Jeanine joined Yale’s Office of Career Strategy in the fall of 2011 after serving as a Director in the Career Development Office at Yale Law School, and a Senior Associate Director in the Career Development Office at the Yale School of Management. Prior to joining Yale, Jeanine worked in career services at both Fordham University School of Law and the Benjamin N. Cardozo School of Law in Manhattan. She is an active member of the National Association of Colleges and Employers and was a founding member of the Alumni Section of the Association of Legal Career Professionals. Prior to transitioning to career services, Jeanine was an attorney and practiced real estate and environmental law in New York and Connecticut. She also served as pro bono legal counsel for South Brooklyn Legal Services. She has a B.S. from Cornell University and a J.D. from Fordham University School of Law. Jeanine is an avid Greek Mythology fan and enjoys spending her free time with her husband, son and two dogs – Artemis and Atlas.
By Vivian Lanzot, New Jersey Institute of Technology, Director, Civic Engagement
Many colleges and universities are in the midst of or are getting ready for Spring Break. Although some of students are traveling and having the traditional “vacations” during spring break, many are looking for a way to make a positive impact on their communities during this time off. More and more schools have encompassed the idea of an Alternative Spring Break program to provide students with opportunities to volunteer and build experiences. At New Jersey Institute of Technology (NJIT), Alternative Spring Break was created in 2013 to assist communities in their post –Hurricane Sandy recovery efforts. During the first year of the program, over 567 college volunteers participated. Students from NJIT and 23 other colleges as well as faculty, staff and alumni helped eradicate some of the devastation from Superstorm Sandy. Over 600 registered to participate in beach sweeps and park cleanups, deconstructing homes or finishing work (painting or simple carpentry) and surveying communities.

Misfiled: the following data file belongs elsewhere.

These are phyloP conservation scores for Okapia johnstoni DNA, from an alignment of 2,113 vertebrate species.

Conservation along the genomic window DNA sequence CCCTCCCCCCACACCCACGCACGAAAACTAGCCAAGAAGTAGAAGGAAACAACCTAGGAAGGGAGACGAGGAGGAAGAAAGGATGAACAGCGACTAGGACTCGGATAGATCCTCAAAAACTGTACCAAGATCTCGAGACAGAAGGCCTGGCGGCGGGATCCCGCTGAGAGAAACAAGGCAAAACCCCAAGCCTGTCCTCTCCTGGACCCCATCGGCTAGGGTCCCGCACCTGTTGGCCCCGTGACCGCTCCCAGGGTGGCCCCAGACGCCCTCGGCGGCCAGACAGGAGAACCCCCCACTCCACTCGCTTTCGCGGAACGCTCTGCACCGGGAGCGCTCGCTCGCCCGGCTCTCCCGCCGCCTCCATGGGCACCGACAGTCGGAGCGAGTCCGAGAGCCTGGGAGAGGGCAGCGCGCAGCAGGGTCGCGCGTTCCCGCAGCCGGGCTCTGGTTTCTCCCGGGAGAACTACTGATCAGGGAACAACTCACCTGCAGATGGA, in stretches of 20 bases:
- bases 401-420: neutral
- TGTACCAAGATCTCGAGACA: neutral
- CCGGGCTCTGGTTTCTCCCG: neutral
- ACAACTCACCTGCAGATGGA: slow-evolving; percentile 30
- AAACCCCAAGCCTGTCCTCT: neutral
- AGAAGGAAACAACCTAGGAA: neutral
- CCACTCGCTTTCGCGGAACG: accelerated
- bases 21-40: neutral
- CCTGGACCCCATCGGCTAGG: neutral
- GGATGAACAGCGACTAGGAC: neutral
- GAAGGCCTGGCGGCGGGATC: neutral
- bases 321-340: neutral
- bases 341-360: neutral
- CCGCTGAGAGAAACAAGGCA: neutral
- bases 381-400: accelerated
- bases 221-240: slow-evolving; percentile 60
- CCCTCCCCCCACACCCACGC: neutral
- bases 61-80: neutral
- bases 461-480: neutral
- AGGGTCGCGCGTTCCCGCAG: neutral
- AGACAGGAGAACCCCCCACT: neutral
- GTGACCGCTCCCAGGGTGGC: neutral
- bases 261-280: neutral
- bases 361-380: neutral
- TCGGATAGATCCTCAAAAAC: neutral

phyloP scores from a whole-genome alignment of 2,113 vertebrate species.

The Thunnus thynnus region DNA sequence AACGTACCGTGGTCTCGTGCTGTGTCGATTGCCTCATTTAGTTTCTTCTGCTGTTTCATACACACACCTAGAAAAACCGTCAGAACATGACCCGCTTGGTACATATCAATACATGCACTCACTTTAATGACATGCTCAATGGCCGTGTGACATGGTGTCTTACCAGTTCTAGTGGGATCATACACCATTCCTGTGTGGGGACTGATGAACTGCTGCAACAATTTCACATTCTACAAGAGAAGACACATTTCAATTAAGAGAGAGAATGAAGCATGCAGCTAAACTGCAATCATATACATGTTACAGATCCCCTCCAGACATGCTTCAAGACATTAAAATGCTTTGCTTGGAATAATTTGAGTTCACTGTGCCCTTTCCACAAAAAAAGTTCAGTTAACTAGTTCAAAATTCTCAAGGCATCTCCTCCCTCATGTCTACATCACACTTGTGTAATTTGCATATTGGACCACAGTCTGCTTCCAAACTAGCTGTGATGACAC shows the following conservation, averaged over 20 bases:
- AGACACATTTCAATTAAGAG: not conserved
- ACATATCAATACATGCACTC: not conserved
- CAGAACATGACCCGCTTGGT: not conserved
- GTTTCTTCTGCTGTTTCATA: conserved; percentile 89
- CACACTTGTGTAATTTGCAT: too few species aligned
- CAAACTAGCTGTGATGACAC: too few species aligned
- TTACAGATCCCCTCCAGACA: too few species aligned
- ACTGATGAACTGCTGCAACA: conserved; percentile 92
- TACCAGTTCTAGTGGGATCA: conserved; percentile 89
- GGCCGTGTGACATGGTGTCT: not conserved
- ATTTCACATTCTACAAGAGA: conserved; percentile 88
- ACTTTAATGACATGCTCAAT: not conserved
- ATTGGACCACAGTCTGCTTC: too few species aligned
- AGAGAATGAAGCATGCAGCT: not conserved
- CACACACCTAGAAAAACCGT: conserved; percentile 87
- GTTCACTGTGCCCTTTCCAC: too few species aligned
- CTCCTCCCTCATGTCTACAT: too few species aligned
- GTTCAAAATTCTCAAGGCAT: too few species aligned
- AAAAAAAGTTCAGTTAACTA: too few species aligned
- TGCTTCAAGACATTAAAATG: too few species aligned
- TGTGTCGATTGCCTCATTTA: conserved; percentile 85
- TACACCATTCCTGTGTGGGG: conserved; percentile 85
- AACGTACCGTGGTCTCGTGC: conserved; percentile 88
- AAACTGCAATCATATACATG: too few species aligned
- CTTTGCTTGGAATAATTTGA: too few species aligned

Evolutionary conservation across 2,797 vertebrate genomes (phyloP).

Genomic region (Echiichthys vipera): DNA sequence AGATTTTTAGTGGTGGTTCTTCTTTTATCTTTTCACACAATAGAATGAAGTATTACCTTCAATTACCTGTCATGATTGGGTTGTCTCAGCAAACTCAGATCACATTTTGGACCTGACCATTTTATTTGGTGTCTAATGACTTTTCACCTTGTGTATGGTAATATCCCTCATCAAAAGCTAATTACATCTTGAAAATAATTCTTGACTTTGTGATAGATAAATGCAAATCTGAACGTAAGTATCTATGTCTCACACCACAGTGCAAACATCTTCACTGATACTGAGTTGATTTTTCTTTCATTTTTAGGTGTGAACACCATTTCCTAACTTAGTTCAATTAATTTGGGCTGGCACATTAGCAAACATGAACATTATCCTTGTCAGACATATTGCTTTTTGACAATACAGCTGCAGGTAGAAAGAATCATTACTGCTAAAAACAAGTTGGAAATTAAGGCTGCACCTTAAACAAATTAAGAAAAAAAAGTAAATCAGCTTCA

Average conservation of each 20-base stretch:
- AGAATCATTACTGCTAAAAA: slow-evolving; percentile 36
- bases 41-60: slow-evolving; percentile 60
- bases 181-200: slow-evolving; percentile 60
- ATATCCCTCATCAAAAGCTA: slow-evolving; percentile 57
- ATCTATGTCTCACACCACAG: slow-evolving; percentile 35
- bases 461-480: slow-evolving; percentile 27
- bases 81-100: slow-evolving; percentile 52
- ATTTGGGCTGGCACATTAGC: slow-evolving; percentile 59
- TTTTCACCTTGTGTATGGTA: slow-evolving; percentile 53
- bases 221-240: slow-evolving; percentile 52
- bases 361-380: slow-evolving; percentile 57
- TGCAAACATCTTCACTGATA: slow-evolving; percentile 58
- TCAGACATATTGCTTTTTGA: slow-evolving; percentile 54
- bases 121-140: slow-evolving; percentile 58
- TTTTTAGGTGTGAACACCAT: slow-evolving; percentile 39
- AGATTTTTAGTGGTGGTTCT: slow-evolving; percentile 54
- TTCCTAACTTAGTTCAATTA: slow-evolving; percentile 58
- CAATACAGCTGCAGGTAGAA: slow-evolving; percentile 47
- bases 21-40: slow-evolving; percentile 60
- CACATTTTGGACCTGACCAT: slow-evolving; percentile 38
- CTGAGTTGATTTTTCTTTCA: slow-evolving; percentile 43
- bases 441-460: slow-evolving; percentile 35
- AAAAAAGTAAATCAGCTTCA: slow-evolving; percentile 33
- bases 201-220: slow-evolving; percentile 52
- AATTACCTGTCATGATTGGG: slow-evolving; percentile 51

Since 2013, Alternative Spring Break has continued as a tradition at NJIT. Each year, students sign-up for volunteer projects throughout the local Newark community as well as at non-profits across the state. Each service projects provides students with the opportunity to apply skills learned in the classroom as well as the important soft skills employers most seek such as leadership, ability to work in a team, initiative, communication skills, and interpersonal skills. To date we have had a total of 1,541 student, staff and alumni volunteers impacting communities. This year, we add 130 registered students with 16 community agencies for Alternative Spring Break 2018. With the outcome of the latest disasters, domestic and beyond, NJIT’s Alternative Spring Break will continue to engage our students in service that impacts the community and will allow them to not only have an experiential experience but to have a lesson in citizenship. It is a true part of a student’s career and civic development. As a career center, we are happy to have helped support the community and student development.